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Studio Visit With Artist, Thom Lowry

Studio Visit With Artist, Thom Lowry

This week on the journal we visit Artist, Thom Lowry. Currently residing in Kansas. Here we talk about nature, materiality, artist influences and daily rituals.

Where are you originally from and where are you residing currently?
I am a Kiwi-American, suspended between Kansas and Titahi Bay. I’m currently revisiting Kansas after a long hiatus in New Zealand. 
Do you have a morning / evening routine?
Most consistently, I make coffee in the morning. This is my moment, sometimes the favourite part of the day. I like doing creative work with a coffee and trying to rep out a few drawing exercises. That puts me in a good mood and can prime me for the day. 
What is a normal day like for you?
Things are a bit bizarre at the moment. After being in New Zealand for many years and what with the border opening up, I took the opportunity to show my partner Kansas. It’s temporary, and as such things are not normal per se. However I am doing lots of running, catching up with old friends, coaching tennis, and stuck deep into planning the next project. 
Can you tell us about your space, do you have a favourite area(s) within it?
As I am temporarily travelling, my space is distilled to a single suitcase and one bedroom. To answer this question still, I would suggest my favourite “space” is a nature reserve behind where I am living. My partner and I have befriended a family of deer we like to visit at 20:15 with corn kernels.  
Do you have a favourite object / piece of furniture; is there a story behind it?
I have a few, yes… Perhaps most important to me is my Grandad’s old jersey that he would wear when working in Antarctica. I additionally have a few pieces of wood and some rocks I am continually collecting. I’m obsessed with Rimu and found beach charcoal. 
What is your approach to your home space?
I need functionality and cleanliness. I'm a real psycho when it comes to things I’m not in love with, it’s just gotta go. Painting is often extremely stressful and unpleasant to me - which I’m working on improving - so when I’m home I need to try my best to relax. This is impossible with heaps of shit. 
What was your journey to becoming an artist, do you have an early memory of what sparked this?
When I was a small child I would draw cartoons with my uncle. That is extremely important in my narrative. Otherwise, artistic practice was shunned throughout my time in Kansas growing up. I picked up painting and drawing again later in life by accident.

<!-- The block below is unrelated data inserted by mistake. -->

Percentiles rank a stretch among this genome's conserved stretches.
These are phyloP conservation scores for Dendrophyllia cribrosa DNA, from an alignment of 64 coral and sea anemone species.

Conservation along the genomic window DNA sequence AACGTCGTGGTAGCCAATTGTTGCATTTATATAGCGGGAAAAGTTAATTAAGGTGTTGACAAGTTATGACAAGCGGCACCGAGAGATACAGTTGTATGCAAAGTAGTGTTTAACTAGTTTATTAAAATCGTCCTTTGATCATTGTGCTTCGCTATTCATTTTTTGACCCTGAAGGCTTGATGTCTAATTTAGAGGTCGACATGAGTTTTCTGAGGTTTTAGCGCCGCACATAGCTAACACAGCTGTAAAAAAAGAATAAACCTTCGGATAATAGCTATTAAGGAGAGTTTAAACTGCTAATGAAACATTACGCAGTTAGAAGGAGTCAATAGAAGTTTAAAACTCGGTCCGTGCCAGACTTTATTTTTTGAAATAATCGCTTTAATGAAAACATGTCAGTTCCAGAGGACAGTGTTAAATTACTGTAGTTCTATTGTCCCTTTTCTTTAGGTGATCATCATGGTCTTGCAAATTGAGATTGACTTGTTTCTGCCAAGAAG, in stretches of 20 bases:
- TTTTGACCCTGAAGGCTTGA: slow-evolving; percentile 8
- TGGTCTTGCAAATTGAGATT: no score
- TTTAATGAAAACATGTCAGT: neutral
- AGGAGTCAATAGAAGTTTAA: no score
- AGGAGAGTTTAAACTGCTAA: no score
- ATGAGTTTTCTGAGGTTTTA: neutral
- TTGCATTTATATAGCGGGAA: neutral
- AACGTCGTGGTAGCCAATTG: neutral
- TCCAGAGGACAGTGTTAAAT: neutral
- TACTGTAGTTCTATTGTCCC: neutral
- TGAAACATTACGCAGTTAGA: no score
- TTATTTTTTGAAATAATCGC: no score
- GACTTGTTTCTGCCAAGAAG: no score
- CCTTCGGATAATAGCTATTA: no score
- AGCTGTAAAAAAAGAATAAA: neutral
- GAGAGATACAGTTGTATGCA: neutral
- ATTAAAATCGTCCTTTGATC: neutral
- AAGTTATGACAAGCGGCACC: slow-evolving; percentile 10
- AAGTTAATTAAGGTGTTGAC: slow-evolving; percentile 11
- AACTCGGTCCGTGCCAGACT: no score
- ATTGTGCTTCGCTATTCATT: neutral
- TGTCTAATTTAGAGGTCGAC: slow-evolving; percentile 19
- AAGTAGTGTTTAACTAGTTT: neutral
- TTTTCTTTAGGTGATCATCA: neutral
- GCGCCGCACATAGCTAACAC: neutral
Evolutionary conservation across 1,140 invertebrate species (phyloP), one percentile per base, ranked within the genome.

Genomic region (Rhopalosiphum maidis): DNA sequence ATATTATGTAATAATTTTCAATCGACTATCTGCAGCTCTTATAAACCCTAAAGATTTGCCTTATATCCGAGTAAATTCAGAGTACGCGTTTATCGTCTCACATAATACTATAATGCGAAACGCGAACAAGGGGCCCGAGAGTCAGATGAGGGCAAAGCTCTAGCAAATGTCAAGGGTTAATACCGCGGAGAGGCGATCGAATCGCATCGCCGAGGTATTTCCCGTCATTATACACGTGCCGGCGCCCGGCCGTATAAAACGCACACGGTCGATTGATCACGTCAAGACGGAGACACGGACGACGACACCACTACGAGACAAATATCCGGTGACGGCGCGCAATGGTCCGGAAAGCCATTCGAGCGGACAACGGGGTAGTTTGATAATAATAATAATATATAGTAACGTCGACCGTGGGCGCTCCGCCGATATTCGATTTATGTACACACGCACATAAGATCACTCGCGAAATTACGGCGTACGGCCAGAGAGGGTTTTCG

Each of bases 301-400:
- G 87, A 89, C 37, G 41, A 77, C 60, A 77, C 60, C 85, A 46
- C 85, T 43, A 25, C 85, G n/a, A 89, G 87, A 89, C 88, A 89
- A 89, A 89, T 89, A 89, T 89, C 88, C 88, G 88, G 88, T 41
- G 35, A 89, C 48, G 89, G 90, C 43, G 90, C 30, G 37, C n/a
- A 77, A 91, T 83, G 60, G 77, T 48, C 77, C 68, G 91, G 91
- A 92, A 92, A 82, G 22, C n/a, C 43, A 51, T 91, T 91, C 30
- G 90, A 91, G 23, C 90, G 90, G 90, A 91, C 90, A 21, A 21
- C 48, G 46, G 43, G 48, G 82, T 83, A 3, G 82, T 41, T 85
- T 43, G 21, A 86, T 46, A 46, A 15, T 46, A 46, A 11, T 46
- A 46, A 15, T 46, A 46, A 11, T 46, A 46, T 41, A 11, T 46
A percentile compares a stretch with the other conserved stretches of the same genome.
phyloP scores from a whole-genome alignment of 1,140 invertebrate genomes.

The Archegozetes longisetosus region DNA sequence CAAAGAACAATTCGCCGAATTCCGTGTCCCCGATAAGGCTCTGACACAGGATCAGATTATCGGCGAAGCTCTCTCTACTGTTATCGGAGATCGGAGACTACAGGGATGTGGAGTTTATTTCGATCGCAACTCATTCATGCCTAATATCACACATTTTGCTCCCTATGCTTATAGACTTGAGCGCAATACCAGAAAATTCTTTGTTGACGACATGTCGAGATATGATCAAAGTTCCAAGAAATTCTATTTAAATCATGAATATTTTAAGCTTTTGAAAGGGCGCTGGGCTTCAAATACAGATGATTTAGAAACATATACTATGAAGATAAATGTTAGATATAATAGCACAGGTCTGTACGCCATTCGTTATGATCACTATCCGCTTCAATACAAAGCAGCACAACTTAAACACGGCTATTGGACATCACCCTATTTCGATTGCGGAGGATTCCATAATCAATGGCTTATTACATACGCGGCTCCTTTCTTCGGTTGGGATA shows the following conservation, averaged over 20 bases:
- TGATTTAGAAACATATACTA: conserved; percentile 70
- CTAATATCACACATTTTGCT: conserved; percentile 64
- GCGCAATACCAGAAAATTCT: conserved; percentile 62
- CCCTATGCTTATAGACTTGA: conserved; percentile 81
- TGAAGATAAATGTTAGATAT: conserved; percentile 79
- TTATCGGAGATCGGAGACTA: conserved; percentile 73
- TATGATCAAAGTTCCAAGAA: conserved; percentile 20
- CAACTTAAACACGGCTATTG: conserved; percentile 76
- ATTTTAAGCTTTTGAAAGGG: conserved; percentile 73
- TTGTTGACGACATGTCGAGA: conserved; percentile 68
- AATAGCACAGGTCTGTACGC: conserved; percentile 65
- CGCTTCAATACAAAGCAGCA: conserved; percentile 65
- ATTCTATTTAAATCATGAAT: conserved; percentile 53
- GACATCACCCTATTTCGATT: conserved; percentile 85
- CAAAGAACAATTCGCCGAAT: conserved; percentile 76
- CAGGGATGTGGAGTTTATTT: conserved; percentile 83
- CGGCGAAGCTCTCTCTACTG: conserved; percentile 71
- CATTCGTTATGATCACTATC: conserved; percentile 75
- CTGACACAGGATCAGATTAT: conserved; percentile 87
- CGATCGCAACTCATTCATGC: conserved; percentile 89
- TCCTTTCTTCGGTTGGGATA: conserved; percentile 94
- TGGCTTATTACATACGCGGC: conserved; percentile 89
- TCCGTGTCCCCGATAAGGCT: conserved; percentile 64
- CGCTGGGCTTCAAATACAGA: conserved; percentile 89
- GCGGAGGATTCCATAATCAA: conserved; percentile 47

What’s inspiring you at the moment?
I am trying to go real deep into breathwork and running. Looking for peace seems to be the theme… 
How do you like to spark creativity?
Being outside… So is that aforementioned cup of joe in the morning. 
How do you like to spend your down time?
I am a maniac home baker and very in love with my partner… and fishing.
Are you reading, watching or listening to anything at the moment?
Slowly I am chiselling at what seems to be an endless list of old Westerns and spaghetti Western films. This list is a curriculum assigned by my uncle, the cartoonist (amongst other things), while I’m in Kansas. It keeps me spiritually connected to him in New Zealand. Although, plot twist, he is a French man… 
How do you like to practice self-care?
I breathe and breathe and breathe and breathe and so on. Cold showers in Kansas, very choresome compared to a dip in the South Pacific. 
How do you like to unwind before bed?
I wind up losing on and wonder why I can’t sleep. 
When you are feeling flat, what’s something that brings you back to yourself?
My partner is always there, and she makes me go for a run or breathe or both. She never joins. 
Who are some of your favourite artists?
Ethan Cook, Landon Metz, André Butzer, Fabio Viscogliosi, Ed Bats, Struan Teague, Szabolcs Bozó, Helen Frankenthaler, Cy Twombly… 
Do you have a favourite go-to recipe?
Neapolitan pizza with a traditional dough… Or fresh catch fish… Always, with anything, do it most simply, but with integrity… For me anyway. 
We love the emphasis on materiality in your work, can you tell us about this?
I like to include a token of the raw material that has inspired my final product when possible or where applicable. Maybe it’s not always a good look, sure, but I’d like to present an expanded form of my work that includes raw materials as reference points. Like an extended music track, the framed painting is just what is commercially viable, but there is another leg of work to observe if one wishes to know more about a piece. I recently was able to accomplish that with a long, skinny painting. Parallel to it, on display is a Rimu walking stick that retains the original form of the tree, bark and everything. That is the source of the painting, the spiritual reference point, and at times can be included alongside the finished work as an anchor or index.  
How do you like to explore nature in your practice? 
I have long been an outdoors enthusiast and studied ecology at university. Nature provides more palettes and composition than I could ever get through to the end.
What are you working on at the moment?
I am in early stages of research for a series of large, sequential paintings. So I am collecting and comparing canvas samples and mediums, taking reference materials like photographs and sketches, and getting into the crevices of the why. Why should these paintings exist? Also, the composition has been determined long ago, and so now I am preparing for the execution through this research. I am very excited to share it, and enjoying this thorough process. It’s been some time now I feel I’ve fumbled my way through finding “my thing” in terms of artistic practice, and as such this has become perhaps the first focused attempt at a series of work.
All photography captured by Thom Lowry.


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